David Dare Parker.

Photojournalism,

Motion Picture Stills.

Walkley Award winning photojournalist David Dare Parker has made an outstanding career telling the story of our world, whether covering conflict overseas or documenting people’s daily lives. 

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About

A Walkley Award winning photojournalist and Nikon Ambassador, David Dare Parker has photographed for many national and international magazines throughout Asia, the Middle East, Europe and Australasia. Publications include LeMonde, Australian Geographic, The Bulletin, The New York Times, The Guardian and Time Australia. He is featured in the Australian War Memorial book ‘Contact’ – Australian War Photographers and WAR: Degree South.

Projects include coverage of East Timor’s struggle to gain independence and Indonesia’s first steps towards democracy. In January 2002 he was asked to co-ordinate a safety awareness course for Afghan Journalists in Peshawar, Pakistan for the International Federation of Journalists. In 2003 he was the Official War Photographer for the Australian War Memorial during Operation Falconer in the Middle East. Recent work includes coverage of the Rohingya humanitarian crisis in Bangladesh.

During 2004 he was appointed journalist in residence at Murdoch University and lectured on photography at Central TAFE in Perth, Western Australia. He has also worked extensively in film, television and the performing arts. He has run photography workshops for Head On Photo Festival, FORM, Country Arts WA and Nikon Australia.

As a film industry production stills photographer, credits include 3 Acts of Murder, Cloudstreet, Underbelly Razor, Brothers in Arms – Bikie Wars, Redfern Now, An Accidental Soldier, Love Child 2, Red Dog: True Blue, Paper Planes, Jasper Jones, Three Summers, Breath, Whiteley, Dirt Music, H is for Happiness, Go Karts & Mystery Road Series Two.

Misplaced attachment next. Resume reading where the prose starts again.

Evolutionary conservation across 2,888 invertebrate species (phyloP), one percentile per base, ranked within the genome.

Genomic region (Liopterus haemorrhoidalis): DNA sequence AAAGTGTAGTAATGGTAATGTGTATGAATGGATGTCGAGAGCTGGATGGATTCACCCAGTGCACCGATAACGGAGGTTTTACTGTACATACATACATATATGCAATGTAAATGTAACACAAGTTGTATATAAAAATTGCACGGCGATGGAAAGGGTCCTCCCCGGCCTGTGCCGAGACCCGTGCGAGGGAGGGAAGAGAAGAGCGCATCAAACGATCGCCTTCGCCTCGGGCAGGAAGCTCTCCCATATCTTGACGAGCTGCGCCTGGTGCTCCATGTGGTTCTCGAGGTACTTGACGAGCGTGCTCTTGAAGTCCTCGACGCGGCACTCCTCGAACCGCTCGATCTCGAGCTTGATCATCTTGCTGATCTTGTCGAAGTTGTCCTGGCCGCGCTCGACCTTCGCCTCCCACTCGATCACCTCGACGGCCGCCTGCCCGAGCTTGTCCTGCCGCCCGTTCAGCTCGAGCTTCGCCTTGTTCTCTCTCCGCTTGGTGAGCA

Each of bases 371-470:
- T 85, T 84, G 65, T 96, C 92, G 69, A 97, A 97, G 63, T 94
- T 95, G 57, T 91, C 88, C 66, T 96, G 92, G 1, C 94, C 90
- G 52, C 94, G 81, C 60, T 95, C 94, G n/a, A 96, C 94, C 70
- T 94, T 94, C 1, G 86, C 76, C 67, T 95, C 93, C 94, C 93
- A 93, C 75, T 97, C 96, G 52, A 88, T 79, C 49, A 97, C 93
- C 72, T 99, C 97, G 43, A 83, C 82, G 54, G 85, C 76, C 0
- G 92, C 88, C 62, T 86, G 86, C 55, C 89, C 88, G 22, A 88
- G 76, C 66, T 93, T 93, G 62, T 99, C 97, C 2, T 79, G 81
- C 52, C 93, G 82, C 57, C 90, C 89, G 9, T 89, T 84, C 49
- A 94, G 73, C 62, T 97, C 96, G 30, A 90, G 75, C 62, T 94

He is one of the original co-founders of Reportage, was a Director of FotoFreo Photographic Festival and a Walkley Advisory Board Member. He is a member of the °SOUTH Photo Co-operative and the SMPSP: The Society of Motion Picture Stills Photographers.

After 16 - 20 days waiting on the Myanmar border, Rohingya refugees cross the Naf River into Bangladesh using eight makeshift rafts made out of bamboo and plastic palm oil containers.

“The first responsibility of the photojournalist is to reveal what is happening in front of you truthfully and get it seen by as many people as possible — as soon as possible. You want the viewer to feel as if they were standing beside you when you captured the image. You want to inform them, move them and potentially have some influence over public opinion in order to initiate change for the better… in an ideal world.”

— David Dare Parker

Red-shirt anti-government protesters are detained by Thai soldiers inside their camp in Bangkok during military crackdown to end the Red-shirt protests.

Newly arrived Rohingya refugees. Often described as the "world's most persecuted minority", the Rohingya are a Muslim ethnic group from the Rakhine State in Myanmar. In October 2016, a military crackdown in the wake of a deadly attack on an army post sent hundreds of thousands of Rohingya fleeing to neighboring Bangladesh.

Why Nikon?

A Nikon was my first camera, and most likely, my last. Nikon has never let me down. On top of that, NIKKOR glass is second to none.

Tom Russell as Young Fish Lamb. Cloudstreet.

Stan Yarramunua (as Jimmy 2), Mystery Road 2 

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